As we move to a different phase of Covid many organisations are moving back to working in the office.
But this is proving challenging. Many individuals are not keen to go back full time and many leaders are not sure if hybrid working can work!
In this episode Jean explores ways to help hybrid working to be successful.
She talks about how we need to overcome 'Operational Distance' and 'Affinity Distance' and how we can build a case for creating the working patterns that work best for us.
Information relating to Karen Sobel-Lojeski
The Power of Virtual Distance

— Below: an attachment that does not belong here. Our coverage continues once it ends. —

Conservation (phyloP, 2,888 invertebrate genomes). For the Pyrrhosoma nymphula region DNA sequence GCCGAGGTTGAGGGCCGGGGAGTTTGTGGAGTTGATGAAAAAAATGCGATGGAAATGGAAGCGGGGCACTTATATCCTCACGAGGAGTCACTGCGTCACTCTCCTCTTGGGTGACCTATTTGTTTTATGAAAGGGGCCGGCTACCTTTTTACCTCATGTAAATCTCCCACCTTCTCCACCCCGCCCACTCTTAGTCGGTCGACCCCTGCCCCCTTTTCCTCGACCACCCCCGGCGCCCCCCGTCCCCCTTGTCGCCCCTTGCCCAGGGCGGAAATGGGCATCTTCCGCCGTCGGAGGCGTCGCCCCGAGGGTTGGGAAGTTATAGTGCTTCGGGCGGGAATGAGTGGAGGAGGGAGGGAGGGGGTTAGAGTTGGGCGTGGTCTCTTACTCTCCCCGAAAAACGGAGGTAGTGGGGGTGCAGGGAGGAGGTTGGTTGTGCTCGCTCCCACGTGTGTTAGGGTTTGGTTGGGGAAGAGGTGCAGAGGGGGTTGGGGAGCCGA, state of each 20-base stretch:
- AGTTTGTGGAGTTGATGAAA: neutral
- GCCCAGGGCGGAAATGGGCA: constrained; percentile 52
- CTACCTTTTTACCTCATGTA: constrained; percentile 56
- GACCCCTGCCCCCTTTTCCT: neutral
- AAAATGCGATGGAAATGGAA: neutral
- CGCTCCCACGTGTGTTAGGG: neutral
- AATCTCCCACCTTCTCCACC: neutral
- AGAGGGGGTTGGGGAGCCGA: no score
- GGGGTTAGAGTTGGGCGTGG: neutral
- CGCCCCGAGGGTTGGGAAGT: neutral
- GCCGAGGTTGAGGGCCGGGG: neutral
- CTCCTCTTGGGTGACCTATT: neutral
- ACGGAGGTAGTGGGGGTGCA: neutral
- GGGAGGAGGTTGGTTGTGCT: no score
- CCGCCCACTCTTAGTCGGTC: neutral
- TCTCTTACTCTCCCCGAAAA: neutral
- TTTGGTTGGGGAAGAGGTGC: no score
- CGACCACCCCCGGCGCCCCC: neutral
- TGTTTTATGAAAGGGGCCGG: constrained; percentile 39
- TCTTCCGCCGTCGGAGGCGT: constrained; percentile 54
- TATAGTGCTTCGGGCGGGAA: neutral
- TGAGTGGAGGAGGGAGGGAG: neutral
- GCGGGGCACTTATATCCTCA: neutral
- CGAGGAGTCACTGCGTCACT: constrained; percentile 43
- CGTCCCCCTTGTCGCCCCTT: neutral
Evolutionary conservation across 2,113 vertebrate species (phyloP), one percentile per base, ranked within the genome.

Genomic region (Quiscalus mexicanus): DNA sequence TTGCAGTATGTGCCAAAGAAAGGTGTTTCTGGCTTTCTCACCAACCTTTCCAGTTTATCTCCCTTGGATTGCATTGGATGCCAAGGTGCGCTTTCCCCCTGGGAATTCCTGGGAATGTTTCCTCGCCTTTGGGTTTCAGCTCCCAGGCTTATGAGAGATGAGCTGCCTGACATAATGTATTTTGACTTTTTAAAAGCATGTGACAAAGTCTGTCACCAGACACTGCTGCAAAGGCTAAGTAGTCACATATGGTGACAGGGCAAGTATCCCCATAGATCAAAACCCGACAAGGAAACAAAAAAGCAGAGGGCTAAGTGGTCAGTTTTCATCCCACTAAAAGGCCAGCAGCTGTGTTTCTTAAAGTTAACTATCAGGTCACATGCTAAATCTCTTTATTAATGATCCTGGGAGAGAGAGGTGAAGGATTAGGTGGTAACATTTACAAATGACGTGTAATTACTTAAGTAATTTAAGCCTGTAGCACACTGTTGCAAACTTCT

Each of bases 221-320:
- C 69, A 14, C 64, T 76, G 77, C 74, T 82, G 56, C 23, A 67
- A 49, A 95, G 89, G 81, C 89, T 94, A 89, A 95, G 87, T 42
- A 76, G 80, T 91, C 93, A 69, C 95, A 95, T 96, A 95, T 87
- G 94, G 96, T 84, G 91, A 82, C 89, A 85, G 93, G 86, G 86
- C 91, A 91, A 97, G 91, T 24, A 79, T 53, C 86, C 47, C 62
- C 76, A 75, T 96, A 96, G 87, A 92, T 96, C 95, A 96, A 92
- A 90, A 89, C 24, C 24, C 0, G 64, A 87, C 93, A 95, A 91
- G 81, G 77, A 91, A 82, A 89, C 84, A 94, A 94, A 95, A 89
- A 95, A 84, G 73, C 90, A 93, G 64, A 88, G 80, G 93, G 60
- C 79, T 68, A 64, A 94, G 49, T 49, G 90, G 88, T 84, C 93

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Hi, everyone. Welcome to making sense of work. The topic that's on so many people's minds and lips at the moment is about hybrid working. In many countries, organizations are back to semi-normal some in fact, really requiring people to go back to the office completely. But there's a really complicated story that I'm hearing in many of the conversations I've had with people in the past few weeks, I've come across so many different opinions about what is best and what people want. And so in this episode, I'm going to explore this from both an individual's perspective and from a leadership perspective, to look at how can we make hybrid work. How can we make it work both for the organization and for individuals. And then see if we can bring these two closer to each other. For the purpose of this podcast, I'm thinking mostly about hybrid. So that's some working from home, some working in the office. However, we could also be talking about pure location, independent working, where people are mostly, always working from home. Cool. We could even begin to talk about the time of day people are working. Do people have to work the same hours as everybody else, but really for the purpose of this, I'm focusing on a hybrid model where sometimes we're working from home and sometimes we're in the office. While I was preparing for this episode, I ran a quick poll on LinkedIn asking people what their preferred way of working was. And 49 people responded with an 9% preference for hybrid one. Some home some office. Now there's obviously isn't a scientific study, but there were people from a range of sectors from a range of types of roles, nearly all saying, actually I want the choice to be able to work in the office sometimes and at home. So. But what we're hearing and what I'm hearing is that many, many people are struggling with how to make it work. And I think we need to be both intentional and patient about this. Intentional, because we've worked in one way for over a hundred years, nearly 200 years expecting people to come to work. And now we're changing this and it's a big change and we need to find ways to make it work. And I think we have an opportunity to be intentional about that, to be intentional about how we design it and to be thoughtful about. And I think we need to be patient because this is about human change, organizational change system change. And it's going to involve a lot of trial and error. It's going to involve individual challenges and organizational challenges. And if we're committed to get it working, I believe we can do that, but it's not going to happen overnight. And so we need to be kind and patient with each other as we try to work it out. And I believe for organizations, there's a massive imperative to work it out. I saw a study this week that suggests that one in three people are job hunting at the moment. And so if I work for an organization, when I don't get the flexibility that I'm seeking. I'm going to look for a job elsewhere. I think getting this right is critical for organizational stability. We're in a talent shortage in many places, and employees really feel that they want to have more say and more choice about how they work and how they live and work in the, in a connected way. And so I think we have to deal with this. I don't think it's a choice. One of the things that is stopping us from having open conversation about hybrid working is that there are challenges with it. It's not all really straightforward. The challenges are real. And even someone like me, who's a fan can't sweep those challenges under the carpet. We need to look at them and find ways around them. Some of the obvious ones that people talk about. Uh, lack of communication and lack of connection. A big one is lower collaboration. And another big one is the loss of teamwork. And in fact research prior to COVID showed just that, that when there was some sort of virtual distance innovation dropped trust, dropped cooperation. And from that weekend, read collaboration, dropped role clarity, dropped, and so on. So we can. But these problems are real, they're not imagined. And so we need to think about how do we create a hybrid model, a hybrid way of working that also addresses those challenges. There's also quite a lot of talk that I hear about, um, connected to trust really about how do I know if someone's not working? At when they're not in the office, how do I know they're working when they're at home? And I actually have a big challenge about this one, because I don't believe that when someone's in the office, we really know that they're working either. Unless we're actually standing over their shoulder and looking at their work, they could be present, but not working. They might be on calls, but again, we don't know how effective they're being on those calls or even who they're talking to. Unless we're monitoring that we've heard for years and years, the stories of someone leaving a jacket on the back of their chair and the whole idea of presenteeism prior to hybrid working. And I think this is the same thing. It's something that. Us feeling a security if people are in the office because we can see them, but I'm not convinced that security is real. I think it's false because we are not really sure what anybody's doing. And so for me, this is much more about effective teamworking and leadership and individual responsibility and accountability. It's about us learning to lead and manage a work together through output based conversations. There is one challenge that I hear that I think is probably the biggest one. And that is the informal collaboration and conversation. One example I've heard is that when we've got people on a sales floor, Taking sales calls. They learn from each other. They overhear the core and they think, oh, I could use that example with a client, or I didn't think to suggest that product to another client. So they might be learning from that informal listening and hearing. We also see that collaboration drops because we've lost. First of all, the informal collaboration of bumping into each other in a corridor. But also because we're not coming together physically to think about things, to work on things. And so I think both of these things, to me suggest that really, for most people in most organizations, a hybrid model is going to be better. That we're going to look for opportunities to come together, to be purposeful in the office so that we can collaborate. Before I go on and look at what we can do about it and how can we build effective hybrid working? I want to just take it from an individual lens and a leadership lens. For each of us as individuals, it's a different story. I have worked from home for over 20 years and actually COVID sort of ruined that a bit for me because I was at home all the time. I wanted to be out more, but for others, COVID has given them an opportunity to do something different, to see something different. But there's also many other factors for individuals. There's the commute time and the cost of commute. That's might suggest that actually I would prefer to be at home more often, but for others I might live in a very small apartment or I live with a large group of people or a large family, and I want to be in the office. And so every individual's story is do. I may be introverted and work better in a quiet environment. I may be extroverted and need the stimulation of the office. So there's something about this that does lead us to needing, to find individual solutions, to help people to work at their best. Working from home has also brought a particular challenge for some people related to fear and guilt. This comes up for people who are. Worried that if they're not seem to be working, it's the opposite of leaders needing to be in the office for individuals that can present a fear of sort of digital presenteeism. I need to be on my instant message. Constant AI need everybody to know that I'm actually working. I need to prove I working because they can see I'm online. Now, this is a bit false too, because when we're in the office, we go for lunch. We have coffee, we go to meetings. And so we're not actually available online all the time, but working remotely, this can create a sense of fear and guilt and tension. Will someone think I'm slacking? If I go and make it. Coffee. There's another piece that's really critical. And that's for people who are concerned about not being in the in-group at work and a worried about exclusion people in minority groups and organizations are worried about being further left out. Less opportunities to be included. And we know that this is true because there's an unconscious bias called distance bias. That means we don't think about people when they're as close to us. And if there's also an affinity bias, if we see them as being different to us, actually that fear might be real. There is a chance that unless as leaders we're very intentional about it, we might be less included. But also for individuals, there's this whole piece about deep work. We are so distracted in the office that often there's very little opportunity to sink into a report that needs to be returned or some data that needs to be analyzed and having some form of hybrid working where I can choose to work at home or somewhere else where I know I could concentrate and really sink into a piece of work. And not feel guilty about not being available online, I think is a real opportunity. So for individuals, it is going to be a trial and error as well, because you know, I'm new to it. We're all new to it. And we need to be open, I think, to trying something and seeing if it works best for us, and we may discover that we'd prefer to be in the office a bit more, or we really would like to be at home. And also acknowledging that our life situations will change. We may have very small children at home and it makes it very difficult to work. Or we may be at a point in our life where being at home a bit more often enables us to just keep an eye on somebody or just be available for somebody who might need us Acadia. If I'm in a steep learning curve, I may choose to go into the office, but all of this can happen. I think if we create a conversational environment where I can talk about it with my leader and where we agree what's best for the moment for now. So, what about for you as leaders? The challenge for leaders is that every leader I've spoken to has a different approach, a different view on what they think is best and are working in an organizational setting. And all of those organizational settings are different. And many leaders are actually feeling quite challenged and not sure what to do and how to make it work. And some are saying. And so the simplest thing is for me just to get everybody back in the office and then somehow we'll find a way forward and. For some of you, there will also be a real tension because there may be a global mandate to come into the office or a global mandate for hybrid, and you don't know how to work. And then you've got a challenge of there being local situations that are challenging. So as I'm recording this, you know, Shanghai is still in lockdown. And so for many people, there's no choice. Actually people are working for. That's the only option. And I think it's important for us to acknowledge that this is also a tension. It's actually a bit, um, it's uncertain. It's raising things about how do I create trust when I'm not sure what's happening and when there might be some change I wanted to draw on some research that I read actually before the pandemic can, I think holds some keys to how we make this work. Karen Sobel Lojeski has been studying virtual and remote distance working for a long time. Her definition of virtual distance is that it's a sense of psychological and emotional detachment that begins to grow. Little by little and unconsciously when most encounters and experiences are mediated by screens or smart devices. So her research was actually looking at what was happening to us when we were working as individuals at a desk at our computer and not so much working together in a collaborative environment. And of course this is been exaggerated a whole lot more now because we. Working hybrid hyperbole, have you, is that every time we're talking to a screen, we're actually working virtually. So this is similar to my point that when someone's working at a computer in the office, we're still working in a bubble and we don't really know what they're doing and that working from home, didn't start the distance actually talking to screens. She identifies three kinds of distance that she thinks affect us when we're working virtually there's physical distance. That's the practical thing about where are we sitting, but also things about time zone actually, which we don't talk about enough. There's operational distance and that's things like the team size. Do we have a shared context, but also how do we communicate on a day-to-day basis? And then there's affinity distance, and this is the lack of human connection or the presence of human connection. It's the part of us forming deep lasting relationships. And how do we go about doing. And being an effective leader in a hybrid world and being a competent and effective employee in a hybrid world, I believe requires us to embody behaviors on all three of these to be very intentional about. Are we thinking about the physical distance? Are we working out how we work together across operational distance and are we building affinity? And so that's how I want to think about how do we do hybrid working reasonably well, how can we think about making it work more effective? Keith Ferrazzi is somebody who's written a lot about virtual teams. And he says that virtual teams that are successful have several things in common. None of these will be a surprise to you. Good communication skills, high emotional, intense. Ability to work independently resilience and in global groups, awareness of, and sensitivity to other cultures. And these of course read like a list of good management and any environment. This is not a new list of things that we as leaders or we as colleagues couldn't should be learning to do. These are part of being an effective. Worker and effective leader, but in order for us to get to this place it's going to involve some upfront intentional work, as, as I've mentioned, because we've been doing this for over a hundred years, it's not going to be an overnight fix. We can look at how we set out a plan and work well together and use this as an opportunity to think about being different. We can use this period to deepen our good management practice, to look at how effective our one to ones are to. Reflect on our team meetings and how effective they are and the collaboration space we can think about mutual accountability as well as servant leadership. It's an opportunity for us to embody a coaching approach to think about. Am I listening and being curious enough with people? Am I open to new ideas? Am I demonstrating enough compassion and empathy, both as a leader and as an individual for me, for my colleagues, for the people around me. And we can do this by taking Sobel Lojeski's model and looking at operational distance and affinity distance and thinking about how do we build that? How do we make this work? And I'm going to start with affinity distance because, uh, relationships in affinity of the thing I'm most curious about at work, and I've got to start with trust. Because trust is right at the heart of this. It's a lack of trust. That's causing people to revert and to pull back I believe. And if we can think about focusing on building trust and maintaining trust, then it will be much easier to come up with a plan for us to think about how we move forward. And trust is actually built quite practically. We do some work on trust in our coaching program. And the thing that comes up the most is that I will trust you. If you do what you say you're going to do, or you keep me informed. If you can't do it. If I feel that there's open communication and we're transparent with each other, it's much easier for me to trust you. If I think. I was expected to do something and I let you know I've done. It you'll know that I'm on it, that I'm capable of doing it. And so actually building trust is a practical thing. It's about being reliable, both ways. It's about us having that open camp communication. And building trust helps to build the psychological contract that we build with each other. And this comes through open communication, but also challenge and question where appropriate it comes out of creating the structures that we need. To work with each other and it comes out of a sense of belonging and a sense of belonging comes from knowing you and you knowing me and us being able to talk together in a meaningful way. We create a sense of belonging and we create a sense of trust. When we check in on each other. When we ask people at the beginning of the meeting, how are you, whether we're in the office or whether we're online. Another way also to build trust is to express gratitude. I saw a study this week that suggests that when we're not physically co-located, we don't say thank you as much. And this is really simple. We can reach out to people and say, thanks for doing that piece of work. Thanks for dealing with that client. Thanks for looking after that new joiner are supporting them in their onboarding Any little piece of thank you is a meaningful piece. So that's looking at how do we build affinity? My encouragement is use empathy and trust and curiosity to help build affinity with people to help build that connection and to overcome the distance and the challenges of hybrid. Let's look at operational distance. This is the how of how we work together as a team and how we communicate, collaborate, those kinds of things. And I'm going to start here actually by talking about managing or demonstrating performance, because this is the thing that comes up. Next to collaboration as being people's biggest concerns. And the starting point here for me is about focusing on outputs and not inputs. It's not how many hours I spend at my desk or how much time I'm available online. But it's actually about how much work am I delivering? What have we agreed that I need to be delivering? And when am I delivering that? And does it happen? So many studies are pointing that are actual working hours, their little relationship to our productivity and our output. Studies showing that the shorter hours we work, the more productive we are so requiring people to travel to work because we believe that their inputs and outputs will be better, may really be a problem. So we need to think carefully about how can I work out what it is that's expected of you? How can we clearly communicate that? And then how can we share whether you're on track? Or not on track with that. And that involves really clear expectations, but also clear processes for reporting and saying what's happening and updating each other. There are great tools for this. You all have some in your organization. I use a Assana for this. I know lots of people use slack, but anything that we can do that says, okay, this is what's expected. And here's how I'm doing again. As individuals, I think we have a responsibility to just keep updating, keep your leader informed all the time of what's happening. Just paying them and say, okay, that's finished, got a problem on this. Uh, many people use the Friday afternoon email to update on what's happened in the week. What's gone. Well, what were the challenges? And all of this helps to keep the communication channels open. And that comes back to building trust. And figure as leaders, there's an opportunity to build in accountability, practices it coaching. We have, um, an agreement at the end of the coaching session that we work with people about how they hold themselves accountable for what they're going to do between coaching sessions. And there's an open discussion about and how we'll follow up in the next session. As a leader, you could also do this. You could ask your colleagues and team members, how will they. Make sure they get it done. How will they hold themselves accountable for doing their work? And rather than them looking to you for that accountability, they're holding themselves and feeling responsible. And in fact, autonomous for. There's a whole massive piece we could do on communication and communication patterns. And I'm not going to talk much about that because I think a lot is being written, but I would again say focus here on outputs rather than inputs, and also be very aware. Of drawing and quieter team members into conversations, particularly virtual ones. And also include those people who have the potential to be outsiders. And now collaboration. This is the thing that perhaps is the hardest in the virtual environment. And this might be where you decide actually, you're going to bring everybody into the office for some collaboration time. And that may be how you use your office time, maybe once or twice a week. Some people or all people, some days come into the office and you're very intentionally set that time as collaboration. If this is happening, it's more than to have a plan around it, to help people to understand the why of the compulsory office stays, what are we going to be doing? And if people are coming into the office to make sure that their time in the office as well used, and that there's lots of opportunities for collaboration. And you can do this by getting really clear about what needs collaboration, what do we need to be informally talking about and what doesn't, and then let's plan for those collaboration, things to happen on that one or two day a week. And the other things that don't necessarily need collaboration or a bilateral collaboration that can happen virtually can happen somewhere else, either at home or in the office or something. The other piece about this is building an informal collaboration as well as formal collaboration. So more formal collaboration would be coming together. Meetings problem solving, but informal is the piece about bumping into each other at the water cooler. And so on these days, when people are together, allowing enough space, plan, a team lunch, uh, create opportunities for people to have informal conversations, team performance and culture is often created through conversation. And so it's important that we allow that space, that we allow that time for people to chat to. So as you can see, one way of thinking about how hybrid working can work is to take these two lenses. Are we doing enough on affinity distance and overcoming the affinity distance that getting to know each other, the working well together, the trust, the building empathy. And have we talked enough, we've got enough of a plan about the operational distance, the piece of how we work together as a team, the practical things, how do we make this work in a hybrid world? But there's one other thing. Some of you will be listening to this and thinking, yeah, it's never going to happen. I'm not in my ideal situation either with my immediate boss or I'm in an organization, that's decided for whatever reason. That they want everybody back in the office. And I'm feeling frustrated about that either with my leader or my organization, and I wish it could be different. And I think this is an opportunity before you pick up your bags and move somewhere else to really think about building a. Create a business case, which talks about some of the things that I've talked about today, thinking about demonstrating how you'll be accountable. If you're the individual, how will you keep everybody informed? What days will you be in the office? What will you commit to doing in the office? How are you? Uh, demonstrate your own performance as for trial period, build in measures of success during that trial period and stay in regular communication with your leader. So the worst case scenario is that your leader will say no, but actually, unless you build the case and have a very structured conversation, then you won't. And as a manager, if you're in an organization where you would like your team to have more hybrid opportunities, but the organizational prevailing culture is saying no same thing, create a plan, create a business plan or a business case around it. And look at the way it'll work. Maybe ask for trial periods and look at ways that you can bring it about so that you can make it happen. Hybrid working isn't going away. And so there's an opportunity to be very intentional about how we create. Hybrid working environments that work both for the organization, for leaders and for individuals to take the opportunity, to be very, very intentional about how we build that, to keep reviewing it and evaluating it and seeing how it's going to be prepared to try things and for them to fail. But not to take that as hybrid doesn't work, but to move back into trying another way as hybrid working. And I encourage you to go on an exploration and to see how you can find a way to get hybrid working well.